I make no secret of the fact that I don’t really like Thanksgiving. I’ve tried my best to see it as a time to get together with family without all the commercialization of Christmas, but all the emphasis on food just annoys me. It’s probably not surprising that as a vegan I bristle at the whole notion of a holiday focused on killing and eating a big bird, but actually I rejected Thanksgiving long before I became vegetarian. As a child, I’d complain to my mother every year, “Why do we have to have turkey? Why can’t we have spaghetti for a change?” It had less to do with my compassion for turkeys and more to do with my inherent rebelliousness. I just didn’t like being told that I had to eat certain foods on certain days. Traditions make me cranky. Call me Scrooge, or whatever the Thanksgiving equivalent is.
So it’s really out of character for me to have been thinking about the Thanksgiving meal for the last couple of weeks. I blame it on this blog–and reading other food blogs–but recently I’ve been trying out recipes with half an eye toward how they would fit into a Thanksgiving dinner. As I’m serving them, I don’t announce that they’re potential T-day recipes, but the aroma of certain seasonings–thyme, sage, rosemary–conjures up the holiday as effectively as those little paper pilgrim hats we used to make in grade school.
During this period of trial and error, I’ve managed to come up with three recipes that could be considered worthy of serving at The Big Feast. I’m going to give you two of them now. The third, and best, Double-Layer Pumpkin Cheesecake, will have to wait until I’ve had a chance to take photos of it later today.
First up: Quinoa and Red Lentil Cutlets. I think all the croquette recipes really got to me because when I made these, I consciously stole from two of them. The quinoa and red lentils are straight out of Kristine’s Thai Lentil Croquettes, and the seasonings and use of gravy were inspired by Sheree’s Southern Blackeyed Pea Croquettes. And the name “cutlets”–you know I stole that from Veganomicon’s Chickpea Cutlets. (I only steal from the best.)
Quinoa and Red Lentil Cutlets
- 1/2 cup quinoa rinsed several times and drained
- 3/4 cup red lentils rinsed
- 1/2 medium onion minced
- 3-4 cloves garlic minced or pressed
- 1/2 teaspoon rosemary crushed
- 1/4 teaspoon black pepper freshly ground
- 1 teaspoon poultry seasoning or 1/2 tsp. rubbed sage, 1/2 tsp. ground thyme
- 1 teaspoon thyme
- 1 tablespoon nutritional yeast
- 1/2 teaspoon celery salt
- 1 teaspoon salt
- 1 teaspoon smoked paprika
- 3/4 cup vital wheat gluten
- Cook the quinoa and lentils in about 4 cups of water until lentils are tender, about 20 minutes. Remove from heat and allow to cool slightly.
- Preheat the oven to 350F. Lightly oil a baking sheet.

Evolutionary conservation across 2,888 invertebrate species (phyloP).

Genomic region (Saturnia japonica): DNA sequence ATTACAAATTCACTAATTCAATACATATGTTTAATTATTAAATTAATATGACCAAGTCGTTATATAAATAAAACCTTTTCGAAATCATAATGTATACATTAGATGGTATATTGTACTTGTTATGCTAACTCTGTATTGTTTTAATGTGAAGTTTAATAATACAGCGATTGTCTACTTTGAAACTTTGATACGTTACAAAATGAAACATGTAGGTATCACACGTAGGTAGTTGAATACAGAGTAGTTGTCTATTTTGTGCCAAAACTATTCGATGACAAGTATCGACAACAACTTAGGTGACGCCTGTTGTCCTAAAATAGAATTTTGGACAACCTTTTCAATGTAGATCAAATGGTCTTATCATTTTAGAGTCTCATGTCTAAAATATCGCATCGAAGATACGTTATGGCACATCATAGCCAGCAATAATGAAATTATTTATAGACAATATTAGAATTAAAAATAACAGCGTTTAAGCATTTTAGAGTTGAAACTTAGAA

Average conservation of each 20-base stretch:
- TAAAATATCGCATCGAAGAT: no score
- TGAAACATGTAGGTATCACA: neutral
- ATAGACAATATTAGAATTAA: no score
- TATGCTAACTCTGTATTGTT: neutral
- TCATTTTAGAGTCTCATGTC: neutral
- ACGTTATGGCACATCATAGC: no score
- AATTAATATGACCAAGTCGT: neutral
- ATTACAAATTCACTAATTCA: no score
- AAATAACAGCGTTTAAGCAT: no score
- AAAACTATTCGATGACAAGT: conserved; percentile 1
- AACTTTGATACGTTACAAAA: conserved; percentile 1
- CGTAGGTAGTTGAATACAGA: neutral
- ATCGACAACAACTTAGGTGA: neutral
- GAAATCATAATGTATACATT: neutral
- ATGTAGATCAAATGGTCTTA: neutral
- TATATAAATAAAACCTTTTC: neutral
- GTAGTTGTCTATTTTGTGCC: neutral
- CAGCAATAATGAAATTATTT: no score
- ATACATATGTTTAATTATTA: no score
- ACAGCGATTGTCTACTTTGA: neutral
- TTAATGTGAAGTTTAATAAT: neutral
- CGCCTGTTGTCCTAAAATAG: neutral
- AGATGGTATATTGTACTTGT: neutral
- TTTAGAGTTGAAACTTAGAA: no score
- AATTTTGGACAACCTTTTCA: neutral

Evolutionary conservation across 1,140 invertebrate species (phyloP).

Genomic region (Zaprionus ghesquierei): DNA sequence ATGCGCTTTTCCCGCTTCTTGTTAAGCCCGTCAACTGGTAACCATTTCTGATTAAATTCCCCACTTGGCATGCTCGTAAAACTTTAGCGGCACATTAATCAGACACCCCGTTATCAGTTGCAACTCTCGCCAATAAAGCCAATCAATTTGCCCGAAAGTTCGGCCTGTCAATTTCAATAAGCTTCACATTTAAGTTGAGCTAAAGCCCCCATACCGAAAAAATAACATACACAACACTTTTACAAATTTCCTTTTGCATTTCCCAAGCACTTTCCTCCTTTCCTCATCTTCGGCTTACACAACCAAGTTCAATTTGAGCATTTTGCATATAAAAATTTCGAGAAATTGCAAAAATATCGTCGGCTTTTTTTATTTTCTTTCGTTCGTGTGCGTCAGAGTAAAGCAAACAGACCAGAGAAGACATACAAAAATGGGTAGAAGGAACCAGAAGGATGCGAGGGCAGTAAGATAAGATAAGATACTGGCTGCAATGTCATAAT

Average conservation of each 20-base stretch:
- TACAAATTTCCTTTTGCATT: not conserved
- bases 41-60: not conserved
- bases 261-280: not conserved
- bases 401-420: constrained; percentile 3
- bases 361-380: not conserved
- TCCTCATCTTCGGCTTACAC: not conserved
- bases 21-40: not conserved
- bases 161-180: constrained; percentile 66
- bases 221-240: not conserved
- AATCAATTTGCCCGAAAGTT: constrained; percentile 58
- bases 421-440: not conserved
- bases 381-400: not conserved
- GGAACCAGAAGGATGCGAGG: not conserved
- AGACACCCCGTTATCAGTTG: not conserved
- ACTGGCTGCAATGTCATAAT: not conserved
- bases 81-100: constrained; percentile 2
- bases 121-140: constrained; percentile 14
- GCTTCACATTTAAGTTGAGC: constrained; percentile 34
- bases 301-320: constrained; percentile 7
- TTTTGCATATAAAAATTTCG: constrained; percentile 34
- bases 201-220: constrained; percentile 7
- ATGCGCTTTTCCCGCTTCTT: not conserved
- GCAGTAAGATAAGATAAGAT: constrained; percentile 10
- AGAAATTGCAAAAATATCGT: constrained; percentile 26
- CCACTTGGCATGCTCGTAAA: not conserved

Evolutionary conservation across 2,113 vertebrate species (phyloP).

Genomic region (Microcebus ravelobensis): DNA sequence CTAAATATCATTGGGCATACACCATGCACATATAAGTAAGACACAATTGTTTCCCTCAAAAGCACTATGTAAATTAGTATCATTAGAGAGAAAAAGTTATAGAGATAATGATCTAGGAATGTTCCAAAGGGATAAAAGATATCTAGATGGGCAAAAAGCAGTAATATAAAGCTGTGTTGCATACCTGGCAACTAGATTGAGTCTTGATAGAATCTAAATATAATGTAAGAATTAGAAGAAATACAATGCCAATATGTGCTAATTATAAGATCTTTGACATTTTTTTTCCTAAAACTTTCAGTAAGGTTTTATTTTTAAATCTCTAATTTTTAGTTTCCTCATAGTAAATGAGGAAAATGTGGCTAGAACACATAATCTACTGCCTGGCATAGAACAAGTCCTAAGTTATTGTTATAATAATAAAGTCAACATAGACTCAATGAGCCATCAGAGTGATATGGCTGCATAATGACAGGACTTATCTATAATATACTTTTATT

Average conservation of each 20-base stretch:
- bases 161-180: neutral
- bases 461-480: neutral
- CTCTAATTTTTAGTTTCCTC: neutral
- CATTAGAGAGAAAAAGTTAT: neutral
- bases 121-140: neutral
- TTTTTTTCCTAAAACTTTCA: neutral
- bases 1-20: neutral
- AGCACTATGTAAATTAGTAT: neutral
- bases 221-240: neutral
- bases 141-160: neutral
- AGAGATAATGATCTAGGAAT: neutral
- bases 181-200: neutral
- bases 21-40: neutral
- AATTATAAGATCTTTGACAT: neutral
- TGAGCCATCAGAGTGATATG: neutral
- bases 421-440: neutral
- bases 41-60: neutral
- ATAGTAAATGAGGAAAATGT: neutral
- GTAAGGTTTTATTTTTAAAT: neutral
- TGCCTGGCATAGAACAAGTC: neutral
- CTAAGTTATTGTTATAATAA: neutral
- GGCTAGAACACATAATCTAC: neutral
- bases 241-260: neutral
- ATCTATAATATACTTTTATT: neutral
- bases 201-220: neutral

- After the quinoa/lentil mixture has cooled enough so that you can handle it easily, drain the excess water and pour the mixture into a large bowl. Add all the remaining ingredients except the gluten and stir well. Mix in the gluten and then use your hands to gently knead the dough for about 5 minutes, to develop the gluten.
- Divide the dough in half; then divide each half in half. Then divide each piece in half again until you have 8 pieces. Flatten them so that they’re about 1/2-3/4-inch thick and shape them into rectangles. Put them on the baking sheet and bake for 20 minutes. Turn each one over and bake for another 10-15 minutes, but be careful not to overcook or they will be dry. Serve hot with your choice of gravy (I suggest Impromptu Mushroom Gravy).
Roasted Pumpkin and Vegetables
This is a non-recipe, but it’s what my husband really wants for Thanksgiving dinner. You can do this with any vegetables, just be aware of their relative cooking times and add them to the oven at the appropriate times.
I started with a small pie pumpkin, which I cut into slices, peeled, and then cut into 1-inch cubes. Any winter squash will work instead (I prefer butternut for its delicate taste and easiness to peel). Put the pumpkin cubes into an oiled baking dish, sprinkle them with seasonings (I used thyme and rosemary) and lightly mist with olive or canola oil. Put into a hot oven (about 425F) and roast for 15 minutes. Stir and return to the oven.
After stirring, you can add your quicker-cooking vegetables. I used halved brussels sprouts, but I put them into a separate baking dish because they were still wet from being washed. Do not add wet vegetables to a hot pyrex baking dish or you risk breaking it. I let them cook for about 10 minutes and then added a package of mushrooms, half a diced red onion, a few cloves of minced garlic, and some more seasonings. I cooked them until the mushrooms were tender and juicy. Then I removed all the vegetables from the oven, poured them into a big bowl, and seasoned them with salt, pepper, and a little balsamic vinegar.
Those were just the vegetables I had in the house, but you can roast any vegetables you want. Some, like okra, cauliflower, broccoli, and brussels sprouts, take longer to cook; others, such as green pepper, mushrooms, onion, zucchini, yellow summer squash, tomatoes, and eggplant, take less time. Put them in the oven in stages, starting with the starchy vegetables, such as winter squash and potatoes, and ending with the mushrooms and summer squash. Season to taste and enjoy.
Get ready for holiday decadence in my next post!